Ligonier man plans second Kenya mission trip
Between 2005 and 2009, Ken Clark, 63, of Ligonier did three tours in Iraq as a civilian contractor driving supply convoys. After 32 months and 522 combat missions, Clark saw a country in need.
“No matter what your political viewpoints are, Iraq was destroyed,” Clark said. “After I left, I thought to myself, if I ever get the chance to help build up a nation and its people, then I will.”
Clark has not been able to return to Iraq, but he is planning a mission trip to Kenya, Africa at the end of October. He launched a fundraiser in July on the crowd-funding website GoFundMe. Clark’s goal is to raise $5,000 by Sept. 25.
The Masai Medical Mission aims to deliver medical supplies to the Masai people. Clark will take all of the funds raised to Kenya where they will be converted to Kenyan shillings. Funds will be used to stock medical supplies— vaccines, medicines and antibiotics— in the Ewaso Clinic and the ZamZam Center in Masai Land. The $5,000 goal will allow both clinics to be fully stocked for six months.
“American dollars go a long way in Kenya,” Clark said. “The exchange rate for Kenyan shillings is nine to one. One hundred percent of every dollar donated goes to the medical funds for these clinics. I pay for all of my travel, living expenses, food and transportation for myself and the medical supplies.”
Clark traveled to Kenya earlier this year on his first mission trip. He spent 10 days in country and split $2,500 between three clinics, including the Ewaso Clinic and the ZamZam Center. In October, Clark will spend five or six days there.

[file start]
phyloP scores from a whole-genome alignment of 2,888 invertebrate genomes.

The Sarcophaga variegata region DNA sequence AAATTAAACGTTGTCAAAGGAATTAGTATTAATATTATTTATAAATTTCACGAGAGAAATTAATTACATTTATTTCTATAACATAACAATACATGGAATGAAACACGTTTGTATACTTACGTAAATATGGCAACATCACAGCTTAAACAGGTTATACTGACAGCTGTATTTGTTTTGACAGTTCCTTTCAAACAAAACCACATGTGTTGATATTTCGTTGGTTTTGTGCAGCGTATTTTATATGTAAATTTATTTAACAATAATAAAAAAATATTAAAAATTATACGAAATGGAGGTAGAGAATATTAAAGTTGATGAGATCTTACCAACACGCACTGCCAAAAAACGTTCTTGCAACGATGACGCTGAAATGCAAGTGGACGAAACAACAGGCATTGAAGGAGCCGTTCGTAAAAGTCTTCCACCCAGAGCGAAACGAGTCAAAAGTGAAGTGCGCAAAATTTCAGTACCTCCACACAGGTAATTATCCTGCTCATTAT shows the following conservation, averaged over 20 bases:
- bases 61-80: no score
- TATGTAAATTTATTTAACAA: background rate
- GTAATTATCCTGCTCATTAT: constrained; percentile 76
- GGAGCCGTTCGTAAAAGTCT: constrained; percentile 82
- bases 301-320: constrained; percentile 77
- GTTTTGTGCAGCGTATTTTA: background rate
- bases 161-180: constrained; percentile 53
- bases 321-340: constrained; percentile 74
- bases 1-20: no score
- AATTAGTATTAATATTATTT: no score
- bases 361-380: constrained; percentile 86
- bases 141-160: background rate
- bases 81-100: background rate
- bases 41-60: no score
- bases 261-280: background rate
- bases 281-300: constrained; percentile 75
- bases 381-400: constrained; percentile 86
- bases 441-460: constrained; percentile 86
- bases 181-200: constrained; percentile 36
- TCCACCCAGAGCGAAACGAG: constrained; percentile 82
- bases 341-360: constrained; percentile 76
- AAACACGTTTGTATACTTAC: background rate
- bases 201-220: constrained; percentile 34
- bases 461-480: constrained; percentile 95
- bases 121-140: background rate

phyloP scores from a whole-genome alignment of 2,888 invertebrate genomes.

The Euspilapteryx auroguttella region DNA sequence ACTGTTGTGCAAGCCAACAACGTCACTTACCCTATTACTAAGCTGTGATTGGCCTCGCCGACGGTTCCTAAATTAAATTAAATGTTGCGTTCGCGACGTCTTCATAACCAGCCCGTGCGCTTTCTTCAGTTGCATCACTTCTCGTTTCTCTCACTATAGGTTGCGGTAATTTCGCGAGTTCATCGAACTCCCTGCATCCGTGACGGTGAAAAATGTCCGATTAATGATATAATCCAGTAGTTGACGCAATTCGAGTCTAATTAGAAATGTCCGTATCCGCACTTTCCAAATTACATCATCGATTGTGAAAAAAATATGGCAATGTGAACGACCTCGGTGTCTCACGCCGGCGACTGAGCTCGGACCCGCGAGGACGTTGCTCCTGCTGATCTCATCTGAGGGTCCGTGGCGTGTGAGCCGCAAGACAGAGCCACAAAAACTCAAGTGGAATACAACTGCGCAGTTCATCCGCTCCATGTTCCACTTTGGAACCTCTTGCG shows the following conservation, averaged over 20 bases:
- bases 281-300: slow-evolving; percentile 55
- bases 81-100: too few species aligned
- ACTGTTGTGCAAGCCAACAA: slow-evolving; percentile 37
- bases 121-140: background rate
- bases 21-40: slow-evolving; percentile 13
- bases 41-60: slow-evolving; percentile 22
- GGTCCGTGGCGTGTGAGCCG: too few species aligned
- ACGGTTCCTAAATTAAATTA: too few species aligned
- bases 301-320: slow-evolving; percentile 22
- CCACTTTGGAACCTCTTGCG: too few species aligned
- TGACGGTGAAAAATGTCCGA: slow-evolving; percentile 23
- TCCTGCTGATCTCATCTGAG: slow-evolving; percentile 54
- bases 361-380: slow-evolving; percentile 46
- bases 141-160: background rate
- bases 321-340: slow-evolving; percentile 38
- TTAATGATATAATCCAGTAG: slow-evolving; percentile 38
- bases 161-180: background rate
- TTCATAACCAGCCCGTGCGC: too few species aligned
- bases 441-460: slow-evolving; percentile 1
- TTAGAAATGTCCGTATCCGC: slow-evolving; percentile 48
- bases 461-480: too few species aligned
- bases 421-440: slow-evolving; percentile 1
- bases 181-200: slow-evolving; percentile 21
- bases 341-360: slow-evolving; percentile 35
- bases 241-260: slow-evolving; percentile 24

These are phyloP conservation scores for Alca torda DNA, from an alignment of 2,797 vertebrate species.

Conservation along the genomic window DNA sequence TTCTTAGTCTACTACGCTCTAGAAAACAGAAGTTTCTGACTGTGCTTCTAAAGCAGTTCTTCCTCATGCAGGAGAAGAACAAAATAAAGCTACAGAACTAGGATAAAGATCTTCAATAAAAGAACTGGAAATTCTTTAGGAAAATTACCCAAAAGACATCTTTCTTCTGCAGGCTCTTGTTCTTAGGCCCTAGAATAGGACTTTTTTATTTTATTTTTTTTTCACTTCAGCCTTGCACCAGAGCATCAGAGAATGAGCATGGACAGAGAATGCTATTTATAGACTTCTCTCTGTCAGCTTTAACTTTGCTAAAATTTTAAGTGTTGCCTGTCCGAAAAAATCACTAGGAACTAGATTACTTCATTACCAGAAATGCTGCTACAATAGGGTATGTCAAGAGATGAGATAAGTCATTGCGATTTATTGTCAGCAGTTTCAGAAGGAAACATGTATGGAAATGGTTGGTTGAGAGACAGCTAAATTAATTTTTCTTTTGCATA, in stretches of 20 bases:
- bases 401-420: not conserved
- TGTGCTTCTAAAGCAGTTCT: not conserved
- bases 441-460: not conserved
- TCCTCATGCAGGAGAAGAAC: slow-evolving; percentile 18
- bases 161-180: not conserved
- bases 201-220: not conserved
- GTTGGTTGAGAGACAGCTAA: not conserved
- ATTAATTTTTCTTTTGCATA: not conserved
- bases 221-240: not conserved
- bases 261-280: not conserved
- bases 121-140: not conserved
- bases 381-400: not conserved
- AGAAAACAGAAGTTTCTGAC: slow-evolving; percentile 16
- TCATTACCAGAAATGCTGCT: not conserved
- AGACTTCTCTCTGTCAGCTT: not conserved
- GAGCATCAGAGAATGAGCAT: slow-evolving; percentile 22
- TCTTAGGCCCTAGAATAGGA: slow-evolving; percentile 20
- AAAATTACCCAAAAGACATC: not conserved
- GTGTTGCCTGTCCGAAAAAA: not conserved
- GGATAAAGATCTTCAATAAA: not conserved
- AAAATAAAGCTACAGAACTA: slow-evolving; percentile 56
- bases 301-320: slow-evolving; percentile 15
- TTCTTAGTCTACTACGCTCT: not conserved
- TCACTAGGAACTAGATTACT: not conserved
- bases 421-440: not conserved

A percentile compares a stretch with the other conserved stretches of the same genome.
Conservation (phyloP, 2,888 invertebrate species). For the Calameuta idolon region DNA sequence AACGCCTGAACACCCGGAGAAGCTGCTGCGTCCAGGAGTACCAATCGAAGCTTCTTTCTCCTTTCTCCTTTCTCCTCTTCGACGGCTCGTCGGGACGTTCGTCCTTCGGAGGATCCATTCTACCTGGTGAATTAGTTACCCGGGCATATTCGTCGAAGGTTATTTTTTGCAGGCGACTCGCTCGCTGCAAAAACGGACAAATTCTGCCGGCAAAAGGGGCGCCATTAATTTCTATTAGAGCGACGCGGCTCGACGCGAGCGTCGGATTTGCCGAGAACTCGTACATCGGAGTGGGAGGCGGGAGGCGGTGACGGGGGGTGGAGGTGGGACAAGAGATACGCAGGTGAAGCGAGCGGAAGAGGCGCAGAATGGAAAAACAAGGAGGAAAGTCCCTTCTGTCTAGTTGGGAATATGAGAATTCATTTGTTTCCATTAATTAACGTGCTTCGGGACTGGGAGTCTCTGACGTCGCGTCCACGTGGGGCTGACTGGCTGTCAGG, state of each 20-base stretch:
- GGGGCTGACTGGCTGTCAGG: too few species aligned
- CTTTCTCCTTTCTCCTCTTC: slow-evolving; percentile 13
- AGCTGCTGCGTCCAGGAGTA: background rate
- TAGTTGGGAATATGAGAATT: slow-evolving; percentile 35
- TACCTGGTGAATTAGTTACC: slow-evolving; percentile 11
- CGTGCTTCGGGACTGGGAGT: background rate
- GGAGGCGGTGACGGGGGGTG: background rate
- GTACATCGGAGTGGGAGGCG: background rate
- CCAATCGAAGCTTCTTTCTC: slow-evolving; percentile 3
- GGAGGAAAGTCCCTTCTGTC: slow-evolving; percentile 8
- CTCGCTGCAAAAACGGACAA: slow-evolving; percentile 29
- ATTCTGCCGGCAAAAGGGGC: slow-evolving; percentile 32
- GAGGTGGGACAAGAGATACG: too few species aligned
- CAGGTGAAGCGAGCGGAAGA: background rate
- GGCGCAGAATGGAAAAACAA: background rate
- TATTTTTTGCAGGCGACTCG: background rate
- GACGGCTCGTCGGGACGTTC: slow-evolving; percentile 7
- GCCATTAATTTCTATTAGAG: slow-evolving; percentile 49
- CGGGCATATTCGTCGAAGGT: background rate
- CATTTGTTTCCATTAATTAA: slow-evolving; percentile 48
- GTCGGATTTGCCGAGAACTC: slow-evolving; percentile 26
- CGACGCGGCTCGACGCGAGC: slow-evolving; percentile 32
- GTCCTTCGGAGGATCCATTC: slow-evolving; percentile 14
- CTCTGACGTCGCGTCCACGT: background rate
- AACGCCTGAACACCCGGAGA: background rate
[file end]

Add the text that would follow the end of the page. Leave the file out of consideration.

“I have a better understanding of how to transport the supplies so I will be much more efficient this time around,” Clark said.
According to Clark, the Ligonier community has been supportive of his efforts. Clark attends the Mellow Mike sessions at the Ligonier Tavern to read poetry and spend time with friends, a few of whom have donated.
Though the Kenyan government considers the Masai a “treasure,” they do little for the Masai people to help them with basic human needs. The Ewaso Clinic treats 50 people per day on average. Many of these people travel 35 miles by foot seeking treatment for typhoid, cholera, pneumonia, HIV/Aids, tuberculosis and malaria. Illness is common among children, and nearly half die from diseases such as whooping cough, measles and dysentery.
“There is a lot of need around the world,” Clark said. “I am hoping to generate some awareness.”
To donate to the Masai Medical mission, visit gofundme.com/znsp24v.
Chloe Wertz is a contributing writer for Trib Total Media.